PESHAWAR, Pakistan - A bomb blew a bus carrying Pakistani police and government workers off a high bridge Thursday, killing eight, as fighting between security forces and extremists flared across the country's northwest.
More than 200 people have been killed in a cycle of bombings and clashes since longtime U.S. ally Pervez Musharraf quit as president and triggered a power struggle that caused the country's ruling coalition to collapse.
The turmoil has left the party long led by slain former Prime Minister Benazir Bhutto in a position to dominate the government and it has been toughening its stance against Islamist extremists.
U.S. officials have been pressing for more action against insurgent strongholds in Pakistan's wild border region, but Pakistan's military insists it is doing what it can to contain militants and prevent them from moving against NATO and Afghan troops on the other side of the border.
Pakistani army chief Gen. Ashfaq Parvez Kayani met Adm. Mike Mullen, chairman of the U.S. Joint Chiefs of Staff, and other top American commanders Tuesday to discuss security strategy "in an open and cordial manner," a military statement said.
The gathering was prescheduled, it said, but gave no further details.
The New York Times reported that the meeting took place on a U.S. aircraft carrier in the Indian Ocean and focused on coordinating counterinsurgency efforts along the Pakistan-Afghan border.
The Pakistani Taliban, meanwhile, are becoming increasingly bold, claiming responsibility for a wave of suicide bombings and gun attacks.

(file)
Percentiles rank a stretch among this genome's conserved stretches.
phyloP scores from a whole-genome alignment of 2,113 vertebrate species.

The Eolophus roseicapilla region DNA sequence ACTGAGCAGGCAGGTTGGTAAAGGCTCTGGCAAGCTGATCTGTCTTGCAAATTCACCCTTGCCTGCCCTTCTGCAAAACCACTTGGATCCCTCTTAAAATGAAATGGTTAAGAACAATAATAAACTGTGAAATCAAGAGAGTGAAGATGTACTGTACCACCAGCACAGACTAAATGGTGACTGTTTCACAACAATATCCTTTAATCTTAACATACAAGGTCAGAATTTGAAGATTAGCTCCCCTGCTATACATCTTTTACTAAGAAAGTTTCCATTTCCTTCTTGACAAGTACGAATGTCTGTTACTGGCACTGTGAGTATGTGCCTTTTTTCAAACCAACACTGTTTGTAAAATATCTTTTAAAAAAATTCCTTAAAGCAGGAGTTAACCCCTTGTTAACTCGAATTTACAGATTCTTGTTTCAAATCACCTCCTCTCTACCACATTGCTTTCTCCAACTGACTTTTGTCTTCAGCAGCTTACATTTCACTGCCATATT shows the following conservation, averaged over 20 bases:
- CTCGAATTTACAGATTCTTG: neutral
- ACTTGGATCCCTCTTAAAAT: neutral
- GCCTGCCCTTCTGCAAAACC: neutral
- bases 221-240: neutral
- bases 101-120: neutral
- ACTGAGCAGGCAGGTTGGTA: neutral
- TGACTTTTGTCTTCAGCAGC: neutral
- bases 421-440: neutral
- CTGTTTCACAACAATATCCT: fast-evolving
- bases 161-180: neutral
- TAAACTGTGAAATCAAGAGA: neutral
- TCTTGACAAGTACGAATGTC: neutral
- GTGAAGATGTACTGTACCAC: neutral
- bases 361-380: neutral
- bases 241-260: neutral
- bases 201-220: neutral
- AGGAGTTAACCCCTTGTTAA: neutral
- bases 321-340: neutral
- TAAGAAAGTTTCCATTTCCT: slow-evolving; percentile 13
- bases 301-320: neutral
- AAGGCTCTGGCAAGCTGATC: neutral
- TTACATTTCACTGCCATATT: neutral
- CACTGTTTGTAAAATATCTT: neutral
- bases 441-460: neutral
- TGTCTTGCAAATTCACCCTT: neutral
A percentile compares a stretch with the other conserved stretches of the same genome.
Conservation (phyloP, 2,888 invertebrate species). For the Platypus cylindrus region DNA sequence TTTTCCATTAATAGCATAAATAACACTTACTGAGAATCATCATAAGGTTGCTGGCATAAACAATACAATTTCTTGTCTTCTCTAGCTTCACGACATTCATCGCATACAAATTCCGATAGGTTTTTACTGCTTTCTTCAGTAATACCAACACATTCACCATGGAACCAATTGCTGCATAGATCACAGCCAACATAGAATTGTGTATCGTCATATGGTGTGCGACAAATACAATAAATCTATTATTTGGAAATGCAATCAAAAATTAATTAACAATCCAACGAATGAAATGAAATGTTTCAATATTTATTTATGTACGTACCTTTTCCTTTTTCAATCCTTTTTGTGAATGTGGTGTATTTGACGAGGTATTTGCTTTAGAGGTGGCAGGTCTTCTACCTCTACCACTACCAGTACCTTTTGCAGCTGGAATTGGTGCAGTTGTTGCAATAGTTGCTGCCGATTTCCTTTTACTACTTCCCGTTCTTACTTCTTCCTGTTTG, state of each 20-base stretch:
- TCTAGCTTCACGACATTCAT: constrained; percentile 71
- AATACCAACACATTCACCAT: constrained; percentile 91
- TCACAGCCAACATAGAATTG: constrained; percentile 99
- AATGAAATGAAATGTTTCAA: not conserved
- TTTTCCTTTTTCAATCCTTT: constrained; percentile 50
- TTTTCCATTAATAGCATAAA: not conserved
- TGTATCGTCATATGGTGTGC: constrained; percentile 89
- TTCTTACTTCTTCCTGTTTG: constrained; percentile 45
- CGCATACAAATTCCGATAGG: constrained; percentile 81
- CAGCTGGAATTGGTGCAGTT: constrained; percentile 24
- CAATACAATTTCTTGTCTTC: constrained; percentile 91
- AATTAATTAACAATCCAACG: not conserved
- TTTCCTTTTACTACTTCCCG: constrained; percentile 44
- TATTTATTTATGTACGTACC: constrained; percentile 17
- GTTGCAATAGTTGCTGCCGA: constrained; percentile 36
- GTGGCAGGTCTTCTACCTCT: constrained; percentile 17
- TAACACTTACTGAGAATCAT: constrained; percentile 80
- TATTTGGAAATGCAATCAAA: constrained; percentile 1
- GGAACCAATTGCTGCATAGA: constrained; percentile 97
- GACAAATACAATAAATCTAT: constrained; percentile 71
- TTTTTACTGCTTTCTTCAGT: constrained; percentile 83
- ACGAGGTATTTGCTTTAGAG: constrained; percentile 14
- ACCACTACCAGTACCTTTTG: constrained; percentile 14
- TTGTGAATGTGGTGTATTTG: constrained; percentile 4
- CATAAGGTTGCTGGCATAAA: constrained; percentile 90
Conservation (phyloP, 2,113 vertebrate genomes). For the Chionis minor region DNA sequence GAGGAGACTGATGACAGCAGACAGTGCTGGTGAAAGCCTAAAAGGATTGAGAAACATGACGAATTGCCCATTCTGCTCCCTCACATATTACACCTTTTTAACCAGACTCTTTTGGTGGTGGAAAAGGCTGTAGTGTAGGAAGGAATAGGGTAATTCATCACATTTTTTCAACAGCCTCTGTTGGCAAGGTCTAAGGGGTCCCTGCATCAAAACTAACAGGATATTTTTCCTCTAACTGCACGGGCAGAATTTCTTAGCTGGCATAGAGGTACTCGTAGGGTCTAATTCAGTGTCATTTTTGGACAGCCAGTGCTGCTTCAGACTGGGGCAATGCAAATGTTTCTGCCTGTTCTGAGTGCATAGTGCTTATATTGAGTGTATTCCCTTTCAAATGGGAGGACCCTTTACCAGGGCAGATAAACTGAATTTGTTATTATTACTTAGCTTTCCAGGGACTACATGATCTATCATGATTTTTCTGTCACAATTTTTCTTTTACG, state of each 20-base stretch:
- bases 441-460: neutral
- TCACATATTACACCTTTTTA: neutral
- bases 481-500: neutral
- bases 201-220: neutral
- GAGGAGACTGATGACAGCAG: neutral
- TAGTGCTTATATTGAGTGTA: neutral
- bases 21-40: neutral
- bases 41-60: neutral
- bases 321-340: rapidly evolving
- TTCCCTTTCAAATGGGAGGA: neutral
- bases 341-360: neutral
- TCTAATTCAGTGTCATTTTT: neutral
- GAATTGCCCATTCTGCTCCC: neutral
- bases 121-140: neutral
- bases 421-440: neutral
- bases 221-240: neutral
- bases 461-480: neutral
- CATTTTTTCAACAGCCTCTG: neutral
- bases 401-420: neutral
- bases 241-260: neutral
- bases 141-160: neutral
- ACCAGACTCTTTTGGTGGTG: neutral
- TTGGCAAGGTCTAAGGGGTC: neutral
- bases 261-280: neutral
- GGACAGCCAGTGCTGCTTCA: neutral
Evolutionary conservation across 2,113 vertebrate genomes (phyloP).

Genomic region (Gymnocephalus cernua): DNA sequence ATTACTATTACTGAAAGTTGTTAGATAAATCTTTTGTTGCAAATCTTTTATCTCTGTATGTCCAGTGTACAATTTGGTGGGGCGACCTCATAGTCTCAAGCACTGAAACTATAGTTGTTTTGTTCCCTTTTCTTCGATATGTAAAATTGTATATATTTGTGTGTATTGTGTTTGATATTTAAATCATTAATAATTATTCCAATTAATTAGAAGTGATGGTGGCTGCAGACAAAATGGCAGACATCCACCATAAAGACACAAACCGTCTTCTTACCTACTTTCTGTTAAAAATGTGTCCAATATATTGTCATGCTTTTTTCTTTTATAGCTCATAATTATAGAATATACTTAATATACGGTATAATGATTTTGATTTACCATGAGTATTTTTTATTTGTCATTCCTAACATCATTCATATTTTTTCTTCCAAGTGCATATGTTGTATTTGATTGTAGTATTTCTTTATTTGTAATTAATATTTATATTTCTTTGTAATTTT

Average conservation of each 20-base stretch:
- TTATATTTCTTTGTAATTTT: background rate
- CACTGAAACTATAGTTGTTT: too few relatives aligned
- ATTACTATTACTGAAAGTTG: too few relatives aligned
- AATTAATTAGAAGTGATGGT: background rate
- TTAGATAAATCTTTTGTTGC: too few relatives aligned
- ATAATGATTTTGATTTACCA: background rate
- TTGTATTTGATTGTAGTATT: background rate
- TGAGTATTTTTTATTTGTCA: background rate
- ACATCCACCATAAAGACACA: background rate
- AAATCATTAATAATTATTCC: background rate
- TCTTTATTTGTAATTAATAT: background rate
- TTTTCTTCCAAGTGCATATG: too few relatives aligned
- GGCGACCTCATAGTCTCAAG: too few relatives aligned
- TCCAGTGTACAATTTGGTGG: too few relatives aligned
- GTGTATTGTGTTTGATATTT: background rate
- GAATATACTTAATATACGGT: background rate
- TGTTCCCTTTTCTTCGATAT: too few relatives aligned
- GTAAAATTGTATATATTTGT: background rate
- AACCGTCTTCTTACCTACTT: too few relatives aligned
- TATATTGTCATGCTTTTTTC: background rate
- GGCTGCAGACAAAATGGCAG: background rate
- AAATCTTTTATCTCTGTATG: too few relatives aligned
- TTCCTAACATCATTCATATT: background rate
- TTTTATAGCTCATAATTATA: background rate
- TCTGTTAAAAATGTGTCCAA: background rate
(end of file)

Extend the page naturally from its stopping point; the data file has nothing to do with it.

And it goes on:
Thursday's powerful blast incinerated the car in which the bomb was hidden and left a massive crater in the middle of the long, concrete bridge near the city of Bannu.
The badly damaged bus smashed through a railing on the side of the bridge and tumbled about 30 feet into a mostly dry river bed below.
Jalil Khan, the local police chief, said the bus was en route to a local prison to pick up several inmates. He said seven policemen and an education department official who had hitched a ride were killed.
There was no immediate claim of responsibility, though police said militants were the likely culprits.
Musharraf resigned on Aug. 18, nine years after seizing power in a military coup, to avoid impeachment by political rivals who triumphed in February elections.
Former Prime Minister Nawaz Sharif pulled out of the coalition a week later over its failure to restore judges purged by Musharraf last year.
Lawyers who agitated for more than a year in favor of the judges and against Musharraf restarted their rallies Thursday.
Several thousand demonstrators blocked roads in a string of major cities. They also chanted slogans against Asif Ali Zardari, Bhutto's widower and the favorite to replace Musharraf when lawmakers select a new president on Sept. 6.
However, their numbers were smaller than in the past and Sharif's supporters largely stayed away.